WASHINGTON (CNN) - The Republican National Committee will target a
handful of centrist Democrats on Monday with a new Web video and series of
conference calls criticizing the Democrats for voting to allow debate to begin
on health care reform.
The 60-second video, which will be e-mailed to more than 5 million
people, singles out Sens. Evan Bayh of Indiana, Byron Dorgan of North Dakota,
Mary Landrieu of Louisiana, Blanche Lincoln of Arkansas and Ben Nelson of
Nebraska, as well as Senate Majority Leader Harry Reid of Nevada, according to
an advance copy of the video provided to CNN.
"Rolled by pressure from Barack Obama and Harry Reid, they voted to move
forward a government-run health care bill our nation does not want and can't
afford," an announcer says before ticking off criticism of each lawmaker.
Reid persuaded all 58 Democrats and the two independent senators who
align themselves with the Democrats to vote Saturday evening in favor of
allowing debate on the Democratic health care bill to move forward.
Washington (CNN) - Amid conflicting and heated rhetoric, a political pragmatism began to emerge Sunday as senators prepared for a debate on a sweeping Democratic health care bill.
Senate Democrats barely won a vote Saturday night to open debate on the 2,074-page bill. The debate on amending the proposal is expected to last for weeks and won't begin until after Thanksgiving.
Some legislators got a head start Sunday, reciting well-honed arguments for and against the bill and offering perspectives on the political realities facing Congress.
Sen. Dick Durbin of Illinois, the chamber's second-ranking Democrat, acknowledged he was open to changing the bill's controversial government-run public health insurance option favored by the left.
The debate that divided the Senate along sharply partisan lines Saturday night carried over into a crackling Sunday conversation about health care policy and politics.
“Yes,” was freshman Colorado Democratic Sen. Michael Bennet’s short answer when asked if, at the end of the Senate debate, he would vote in favor of comprehensive health care reform even if he had compelling evidence that such a vote would cost him his seat in next year’s midterm elections.
That was one of the many glimpses at the raw politics of health care reform. The tough policy divides are many too, and with all the partisan barbs back and forth also came some informative exchanges about the pros and cons of the bills as they now stand, and a number of ideas about how senators of both parties believe their chamber’s version can be improved. We’ll touch on a few here, but also suggest following the links to the Sunday transcripts to get a more comprehensive look.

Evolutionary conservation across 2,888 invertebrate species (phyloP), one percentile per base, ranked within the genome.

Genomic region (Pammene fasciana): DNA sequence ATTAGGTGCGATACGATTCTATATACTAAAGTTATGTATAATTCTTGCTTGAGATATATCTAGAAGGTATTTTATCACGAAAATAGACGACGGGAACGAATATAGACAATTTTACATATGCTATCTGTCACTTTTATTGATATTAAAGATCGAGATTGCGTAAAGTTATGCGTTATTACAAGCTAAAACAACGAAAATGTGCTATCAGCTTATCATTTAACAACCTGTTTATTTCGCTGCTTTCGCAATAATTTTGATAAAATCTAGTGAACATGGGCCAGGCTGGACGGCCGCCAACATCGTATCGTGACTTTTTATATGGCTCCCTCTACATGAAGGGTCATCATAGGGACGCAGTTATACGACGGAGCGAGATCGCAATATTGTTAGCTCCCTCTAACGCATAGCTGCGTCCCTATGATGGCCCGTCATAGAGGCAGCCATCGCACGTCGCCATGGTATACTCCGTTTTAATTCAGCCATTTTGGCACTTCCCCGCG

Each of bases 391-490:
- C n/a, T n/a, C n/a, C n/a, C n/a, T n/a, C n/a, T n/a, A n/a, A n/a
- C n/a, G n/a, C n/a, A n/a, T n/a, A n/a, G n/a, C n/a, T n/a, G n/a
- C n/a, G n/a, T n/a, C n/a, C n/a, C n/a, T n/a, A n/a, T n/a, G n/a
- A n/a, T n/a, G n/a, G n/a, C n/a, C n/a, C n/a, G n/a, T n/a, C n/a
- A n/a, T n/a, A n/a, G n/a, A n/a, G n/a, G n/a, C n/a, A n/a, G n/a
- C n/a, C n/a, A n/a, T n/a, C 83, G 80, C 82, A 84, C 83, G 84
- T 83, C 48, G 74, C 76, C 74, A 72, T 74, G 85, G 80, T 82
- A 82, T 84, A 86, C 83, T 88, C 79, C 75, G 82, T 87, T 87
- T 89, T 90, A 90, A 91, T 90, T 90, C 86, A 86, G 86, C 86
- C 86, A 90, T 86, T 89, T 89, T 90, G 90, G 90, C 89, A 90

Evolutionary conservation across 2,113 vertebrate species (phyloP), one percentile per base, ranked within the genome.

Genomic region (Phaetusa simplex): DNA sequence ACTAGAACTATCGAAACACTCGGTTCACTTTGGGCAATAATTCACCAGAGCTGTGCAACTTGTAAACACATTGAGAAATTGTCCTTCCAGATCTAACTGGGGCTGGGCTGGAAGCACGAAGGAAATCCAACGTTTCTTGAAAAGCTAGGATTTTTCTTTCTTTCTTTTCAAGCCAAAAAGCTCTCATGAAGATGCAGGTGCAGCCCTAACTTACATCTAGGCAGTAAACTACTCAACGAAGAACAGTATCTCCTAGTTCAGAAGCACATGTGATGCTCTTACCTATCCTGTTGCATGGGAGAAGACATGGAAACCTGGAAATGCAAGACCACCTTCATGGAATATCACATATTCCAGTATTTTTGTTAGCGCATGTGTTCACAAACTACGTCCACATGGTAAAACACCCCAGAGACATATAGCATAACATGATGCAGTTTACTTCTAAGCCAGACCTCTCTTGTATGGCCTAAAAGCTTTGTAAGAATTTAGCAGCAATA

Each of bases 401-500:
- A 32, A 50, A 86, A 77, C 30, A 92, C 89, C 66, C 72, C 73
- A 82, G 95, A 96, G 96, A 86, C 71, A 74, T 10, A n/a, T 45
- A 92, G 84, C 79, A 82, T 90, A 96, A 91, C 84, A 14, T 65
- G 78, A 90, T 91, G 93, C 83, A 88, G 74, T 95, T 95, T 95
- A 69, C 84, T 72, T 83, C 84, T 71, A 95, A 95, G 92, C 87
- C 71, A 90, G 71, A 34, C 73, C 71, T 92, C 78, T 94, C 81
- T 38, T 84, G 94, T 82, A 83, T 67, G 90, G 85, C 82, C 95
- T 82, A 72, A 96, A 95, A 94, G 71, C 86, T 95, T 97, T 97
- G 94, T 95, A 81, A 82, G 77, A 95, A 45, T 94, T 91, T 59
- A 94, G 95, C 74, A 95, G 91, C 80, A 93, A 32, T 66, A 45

After health care, some sound of note on Afghanistan – both the president’s pending decision on sending more troops and new proposals from some congressional Democrats to impose a new “war tax” to pay for military operations overseas.
First, though, health care gets the bulk of our Sound of Sunday showcase:
After telling CNN Chief National Correspondent John King that she does not support the health care reform bill crafted by Senate Majority Leader Harry Reid, Republican Senate hopeful Carly Fiorina took on President Obama over his top domestic agenda item during the first year of his administration.
“If you listen to what the President Obama said about this health care proposal, even he agreed with me. He said he wouldn’t sign into law a bill that increased the deficit. He said he wouldn’t sign into law a bill that increased the cost of health care. If this bill goes through, President Obama will have to eat his words or break his promise.”
Depending on what time frame is used to analyze the costs and revenues associated with the bill, Republicans and Democrats dispute whether the Reid bill is deficit-neutral. And Fiorina’s assertion that the Reid bill would increase health care costs is the criticism often leveled by conservatives against the new taxes that would be levied in order to pay for some of the bill’s costs, and to an analysis by the nonpartisan Congressional Budget Office which found that premiums in the public health insurance option would be higher than average because people taking advantage of the public option would be sicker than the rest of the population.
“I agree with the goals of health care reform,” Fiorina also told King. “What I strenuously disagree with is [the idea] that this bill, or the one that made it through the House, solves the problem in any way.”
Fiorina, a breast cancer survivor, also took issue with new recommendations from an independent task force as to when and how often women should get mammograms.